4. Finance for business – providing the best possible support for SME business growth; and
  5. Promotion – collaborating to develop a regional brand to strengthen as single reputation across global markets.

The Government’s March 2017 Midlands Engine Strategy brings together a range of committed and future capital investments across the wider region under a series of similar themes.

The work of the Midlands Engine coalition thus far has provided the opportunity to highlight and promote the role and value of the City of Derby at a wider level – and align the City’s growth activities with the network of other towns and cities in the Midlands.  For example, Derby is identified as one of the three Midlands Engine clusters of business and innovation activity – focused around its rail and aerospace industries – alongside Leicester’s space cluster and the automotive industry in Coventry.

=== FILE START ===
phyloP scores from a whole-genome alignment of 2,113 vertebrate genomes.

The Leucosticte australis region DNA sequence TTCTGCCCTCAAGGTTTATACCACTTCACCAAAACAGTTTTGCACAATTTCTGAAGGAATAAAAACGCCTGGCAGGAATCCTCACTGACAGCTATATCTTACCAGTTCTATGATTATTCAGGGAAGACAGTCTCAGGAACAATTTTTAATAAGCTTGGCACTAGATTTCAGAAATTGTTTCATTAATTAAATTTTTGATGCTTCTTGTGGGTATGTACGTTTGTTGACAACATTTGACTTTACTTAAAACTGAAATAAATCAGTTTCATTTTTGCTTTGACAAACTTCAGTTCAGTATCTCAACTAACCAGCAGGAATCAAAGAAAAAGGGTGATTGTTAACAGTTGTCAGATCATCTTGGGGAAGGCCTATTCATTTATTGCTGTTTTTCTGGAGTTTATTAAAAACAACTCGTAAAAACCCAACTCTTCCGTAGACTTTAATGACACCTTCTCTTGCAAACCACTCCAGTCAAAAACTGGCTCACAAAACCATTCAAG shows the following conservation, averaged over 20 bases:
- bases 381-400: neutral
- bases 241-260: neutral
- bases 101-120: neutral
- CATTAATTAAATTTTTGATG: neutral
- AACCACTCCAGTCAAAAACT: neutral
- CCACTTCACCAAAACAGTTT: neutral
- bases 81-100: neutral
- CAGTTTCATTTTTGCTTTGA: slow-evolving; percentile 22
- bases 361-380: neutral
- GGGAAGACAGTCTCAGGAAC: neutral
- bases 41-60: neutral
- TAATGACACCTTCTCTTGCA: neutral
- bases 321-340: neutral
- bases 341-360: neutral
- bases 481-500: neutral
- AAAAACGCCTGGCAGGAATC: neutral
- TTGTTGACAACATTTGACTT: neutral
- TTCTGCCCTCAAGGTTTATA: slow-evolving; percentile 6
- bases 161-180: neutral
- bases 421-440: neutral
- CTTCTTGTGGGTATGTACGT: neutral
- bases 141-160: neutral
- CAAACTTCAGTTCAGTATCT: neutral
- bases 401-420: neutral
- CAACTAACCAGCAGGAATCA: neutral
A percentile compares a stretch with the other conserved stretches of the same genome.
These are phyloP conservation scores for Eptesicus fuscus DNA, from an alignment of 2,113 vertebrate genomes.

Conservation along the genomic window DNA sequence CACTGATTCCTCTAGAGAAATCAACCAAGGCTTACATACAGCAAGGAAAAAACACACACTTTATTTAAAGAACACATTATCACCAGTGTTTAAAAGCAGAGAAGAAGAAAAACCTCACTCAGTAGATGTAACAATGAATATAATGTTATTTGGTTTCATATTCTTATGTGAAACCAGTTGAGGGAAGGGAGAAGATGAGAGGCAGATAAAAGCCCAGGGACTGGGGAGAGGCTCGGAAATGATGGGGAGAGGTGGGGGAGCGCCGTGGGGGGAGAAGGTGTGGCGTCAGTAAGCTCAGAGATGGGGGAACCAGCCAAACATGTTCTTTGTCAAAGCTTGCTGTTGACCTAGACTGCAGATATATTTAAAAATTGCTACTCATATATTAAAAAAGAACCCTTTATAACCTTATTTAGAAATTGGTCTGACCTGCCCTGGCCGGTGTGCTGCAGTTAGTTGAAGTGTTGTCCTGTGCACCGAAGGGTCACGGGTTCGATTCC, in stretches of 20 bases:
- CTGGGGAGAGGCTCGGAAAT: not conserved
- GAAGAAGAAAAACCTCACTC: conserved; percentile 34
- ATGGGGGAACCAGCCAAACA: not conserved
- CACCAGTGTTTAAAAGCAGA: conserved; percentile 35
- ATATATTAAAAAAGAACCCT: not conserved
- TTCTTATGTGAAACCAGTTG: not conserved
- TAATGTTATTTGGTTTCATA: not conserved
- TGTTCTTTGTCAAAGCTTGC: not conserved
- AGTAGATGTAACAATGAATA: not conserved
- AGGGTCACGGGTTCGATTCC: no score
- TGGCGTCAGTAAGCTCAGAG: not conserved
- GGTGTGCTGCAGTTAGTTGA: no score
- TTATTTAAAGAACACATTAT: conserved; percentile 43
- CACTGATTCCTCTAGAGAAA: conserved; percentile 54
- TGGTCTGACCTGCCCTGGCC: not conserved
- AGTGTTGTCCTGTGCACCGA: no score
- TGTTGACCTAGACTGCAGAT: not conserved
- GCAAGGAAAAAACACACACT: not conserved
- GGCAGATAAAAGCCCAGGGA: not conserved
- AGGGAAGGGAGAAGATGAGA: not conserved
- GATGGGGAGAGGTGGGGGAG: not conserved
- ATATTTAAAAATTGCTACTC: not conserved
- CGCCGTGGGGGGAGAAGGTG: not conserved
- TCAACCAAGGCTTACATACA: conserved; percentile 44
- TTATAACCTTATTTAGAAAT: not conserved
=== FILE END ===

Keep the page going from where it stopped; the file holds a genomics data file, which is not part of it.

Derby City Council is actively engaging in the Midlands Engine Coalition.

Industrial Strategy: focus on raising productivity

As the UK economy has recovered to modest growth and the mechanisms of devolution have now been established and implemented in numerous places across the country, national economic policy has added a focus on improving productivity across the country. The white paper Industrial Strategy: building a Britain fit for the future (HM Government, Nov 2017) sets out a long-term plan to boost the productivity and earning power of people throughout the UK.